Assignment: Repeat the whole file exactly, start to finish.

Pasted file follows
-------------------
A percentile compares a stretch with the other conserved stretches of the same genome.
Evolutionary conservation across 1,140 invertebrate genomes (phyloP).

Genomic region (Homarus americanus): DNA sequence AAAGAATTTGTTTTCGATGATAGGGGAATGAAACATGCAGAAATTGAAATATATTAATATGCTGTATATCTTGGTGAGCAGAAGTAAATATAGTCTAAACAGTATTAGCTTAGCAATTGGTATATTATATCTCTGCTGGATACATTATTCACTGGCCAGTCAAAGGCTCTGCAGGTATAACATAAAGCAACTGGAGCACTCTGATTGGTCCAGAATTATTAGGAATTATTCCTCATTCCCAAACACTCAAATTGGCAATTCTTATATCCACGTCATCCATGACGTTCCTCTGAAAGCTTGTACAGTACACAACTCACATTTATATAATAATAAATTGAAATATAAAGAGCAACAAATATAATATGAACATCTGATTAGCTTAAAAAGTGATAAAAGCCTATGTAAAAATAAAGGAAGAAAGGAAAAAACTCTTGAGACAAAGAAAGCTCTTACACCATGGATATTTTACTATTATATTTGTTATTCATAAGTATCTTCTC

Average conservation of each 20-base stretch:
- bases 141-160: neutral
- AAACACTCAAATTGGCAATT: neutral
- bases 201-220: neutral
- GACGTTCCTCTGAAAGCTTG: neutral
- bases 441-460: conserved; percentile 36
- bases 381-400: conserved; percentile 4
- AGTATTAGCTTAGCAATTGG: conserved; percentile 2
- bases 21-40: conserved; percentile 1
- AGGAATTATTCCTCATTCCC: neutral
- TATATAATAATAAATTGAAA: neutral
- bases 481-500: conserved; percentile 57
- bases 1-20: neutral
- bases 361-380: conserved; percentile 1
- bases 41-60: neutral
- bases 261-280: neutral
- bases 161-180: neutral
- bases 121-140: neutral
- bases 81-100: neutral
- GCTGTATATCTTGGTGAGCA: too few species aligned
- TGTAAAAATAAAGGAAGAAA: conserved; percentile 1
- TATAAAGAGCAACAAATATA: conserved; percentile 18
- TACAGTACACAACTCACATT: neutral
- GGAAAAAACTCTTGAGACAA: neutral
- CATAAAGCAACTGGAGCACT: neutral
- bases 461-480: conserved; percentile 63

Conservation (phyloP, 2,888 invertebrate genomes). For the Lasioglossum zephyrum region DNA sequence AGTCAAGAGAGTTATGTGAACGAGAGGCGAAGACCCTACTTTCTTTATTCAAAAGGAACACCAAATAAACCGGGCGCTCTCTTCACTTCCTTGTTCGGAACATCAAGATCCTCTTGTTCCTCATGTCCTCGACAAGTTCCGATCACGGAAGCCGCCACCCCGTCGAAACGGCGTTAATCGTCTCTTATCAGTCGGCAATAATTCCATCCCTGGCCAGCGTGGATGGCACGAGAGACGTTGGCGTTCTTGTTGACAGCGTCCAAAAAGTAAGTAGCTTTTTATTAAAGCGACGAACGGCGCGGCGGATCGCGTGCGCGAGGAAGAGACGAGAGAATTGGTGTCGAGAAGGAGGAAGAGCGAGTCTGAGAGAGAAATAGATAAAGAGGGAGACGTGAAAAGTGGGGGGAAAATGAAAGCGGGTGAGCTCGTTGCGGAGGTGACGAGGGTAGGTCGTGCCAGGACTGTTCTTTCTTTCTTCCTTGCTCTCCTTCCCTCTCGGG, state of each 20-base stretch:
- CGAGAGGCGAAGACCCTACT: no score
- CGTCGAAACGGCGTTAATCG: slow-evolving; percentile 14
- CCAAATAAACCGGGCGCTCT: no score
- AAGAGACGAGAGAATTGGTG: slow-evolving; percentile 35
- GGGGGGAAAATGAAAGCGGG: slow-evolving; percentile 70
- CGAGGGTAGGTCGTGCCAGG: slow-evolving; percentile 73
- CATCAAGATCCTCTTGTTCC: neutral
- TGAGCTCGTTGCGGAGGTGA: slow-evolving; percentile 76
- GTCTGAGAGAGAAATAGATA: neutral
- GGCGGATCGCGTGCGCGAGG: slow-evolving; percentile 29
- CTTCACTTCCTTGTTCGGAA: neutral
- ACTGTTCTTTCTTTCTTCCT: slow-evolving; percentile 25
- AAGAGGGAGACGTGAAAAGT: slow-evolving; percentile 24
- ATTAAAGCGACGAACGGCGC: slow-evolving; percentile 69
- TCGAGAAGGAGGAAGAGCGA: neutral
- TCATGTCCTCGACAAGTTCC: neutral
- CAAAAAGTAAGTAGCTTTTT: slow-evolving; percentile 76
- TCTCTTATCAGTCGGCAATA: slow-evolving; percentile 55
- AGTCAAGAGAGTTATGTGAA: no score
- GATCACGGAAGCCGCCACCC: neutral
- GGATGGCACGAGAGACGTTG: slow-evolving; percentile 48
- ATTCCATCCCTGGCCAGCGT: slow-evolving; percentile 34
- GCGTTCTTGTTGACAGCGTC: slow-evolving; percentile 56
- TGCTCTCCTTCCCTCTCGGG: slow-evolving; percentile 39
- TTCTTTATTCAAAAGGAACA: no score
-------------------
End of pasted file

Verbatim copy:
A percentile compares a stretch with the other conserved stretches of the same genome.
Evolutionary conservation across 1,140 invertebrate genomes (phyloP).

Genomic region (Homarus americanus): DNA sequence AAAGAATTTGTTTTCGATGATAGGGGAATGAAACATGCAGAAATTGAAATATATTAATATGCTGTATATCTTGGTGAGCAGAAGTAAATATAGTCTAAACAGTATTAGCTTAGCAATTGGTATATTATATCTCTGCTGGATACATTATTCACTGGCCAGTCAAAGGCTCTGCAGGTATAACATAAAGCAACTGGAGCACTCTGATTGGTCCAGAATTATTAGGAATTATTCCTCATTCCCAAACACTCAAATTGGCAATTCTTATATCCACGTCATCCATGACGTTCCTCTGAAAGCTTGTACAGTACACAACTCACATTTATATAATAATAAATTGAAATATAAAGAGCAACAAATATAATATGAACATCTGATTAGCTTAAAAAGTGATAAAAGCCTATGTAAAAATAAAGGAAGAAAGGAAAAAACTCTTGAGACAAAGAAAGCTCTTACACCATGGATATTTTACTATTATATTTGTTATTCATAAGTATCTTCTC

Average conservation of each 20-base stretch:
- bases 141-160: neutral
- AAACACTCAAATTGGCAATT: neutral
- bases 201-220: neutral
- GACGTTCCTCTGAAAGCTTG: neutral
- bases 441-460: conserved; percentile 36
- bases 381-400: conserved; percentile 4
- AGTATTAGCTTAGCAATTGG: conserved; percentile 2
- bases 21-40: conserved; percentile 1
- AGGAATTATTCCTCATTCCC: neutral
- TATATAATAATAAATTGAAA: neutral
- bases 481-500: conserved; percentile 57
- bases 1-20: neutral
- bases 361-380: conserved; percentile 1
- bases 41-60: neutral
- bases 261-280: neutral
- bases 161-180: neutral
- bases 121-140: neutral
- bases 81-100: neutral
- GCTGTATATCTTGGTGAGCA: too few species aligned
- TGTAAAAATAAAGGAAGAAA: conserved; percentile 1
- TATAAAGAGCAACAAATATA: conserved; percentile 18
- TACAGTACACAACTCACATT: neutral
- GGAAAAAACTCTTGAGACAA: neutral
- CATAAAGCAACTGGAGCACT: neutral
- bases 461-480: conserved; percentile 63

Conservation (phyloP, 2,888 invertebrate genomes). For the Lasioglossum zephyrum region DNA sequence AGTCAAGAGAGTTATGTGAACGAGAGGCGAAGACCCTACTTTCTTTATTCAAAAGGAACACCAAATAAACCGGGCGCTCTCTTCACTTCCTTGTTCGGAACATCAAGATCCTCTTGTTCCTCATGTCCTCGACAAGTTCCGATCACGGAAGCCGCCACCCCGTCGAAACGGCGTTAATCGTCTCTTATCAGTCGGCAATAATTCCATCCCTGGCCAGCGTGGATGGCACGAGAGACGTTGGCGTTCTTGTTGACAGCGTCCAAAAAGTAAGTAGCTTTTTATTAAAGCGACGAACGGCGCGGCGGATCGCGTGCGCGAGGAAGAGACGAGAGAATTGGTGTCGAGAAGGAGGAAGAGCGAGTCTGAGAGAGAAATAGATAAAGAGGGAGACGTGAAAAGTGGGGGGAAAATGAAAGCGGGTGAGCTCGTTGCGGAGGTGACGAGGGTAGGTCGTGCCAGGACTGTTCTTTCTTTCTTCCTTGCTCTCCTTCCCTCTCGGG, state of each 20-base stretch:
- CGAGAGGCGAAGACCCTACT: no score
- CGTCGAAACGGCGTTAATCG: slow-evolving; percentile 14
- CCAAATAAACCGGGCGCTCT: no score
- AAGAGACGAGAGAATTGGTG: slow-evolving; percentile 35
- GGGGGGAAAATGAAAGCGGG: slow-evolving; percentile 70
- CGAGGGTAGGTCGTGCCAGG: slow-evolving; percentile 73
- CATCAAGATCCTCTTGTTCC: neutral
- TGAGCTCGTTGCGGAGGTGA: slow-evolving; percentile 76
- GTCTGAGAGAGAAATAGATA: neutral
- GGCGGATCGCGTGCGCGAGG: slow-evolving; percentile 29
- CTTCACTTCCTTGTTCGGAA: neutral
- ACTGTTCTTTCTTTCTTCCT: slow-evolving; percentile 25
- AAGAGGGAGACGTGAAAAGT: slow-evolving; percentile 24
- ATTAAAGCGACGAACGGCGC: slow-evolving; percentile 69
- TCGAGAAGGAGGAAGAGCGA: neutral
- TCATGTCCTCGACAAGTTCC: neutral
- CAAAAAGTAAGTAGCTTTTT: slow-evolving; percentile 76
- TCTCTTATCAGTCGGCAATA: slow-evolving; percentile 55
- AGTCAAGAGAGTTATGTGAA: no score
- GATCACGGAAGCCGCCACCC: neutral
- GGATGGCACGAGAGACGTTG: slow-evolving; percentile 48
- ATTCCATCCCTGGCCAGCGT: slow-evolving; percentile 34
- GCGTTCTTGTTGACAGCGTC: slow-evolving; percentile 56
- TGCTCTCCTTCCCTCTCGGG: slow-evolving; percentile 39
- TTCTTTATTCAAAAGGAACA: no score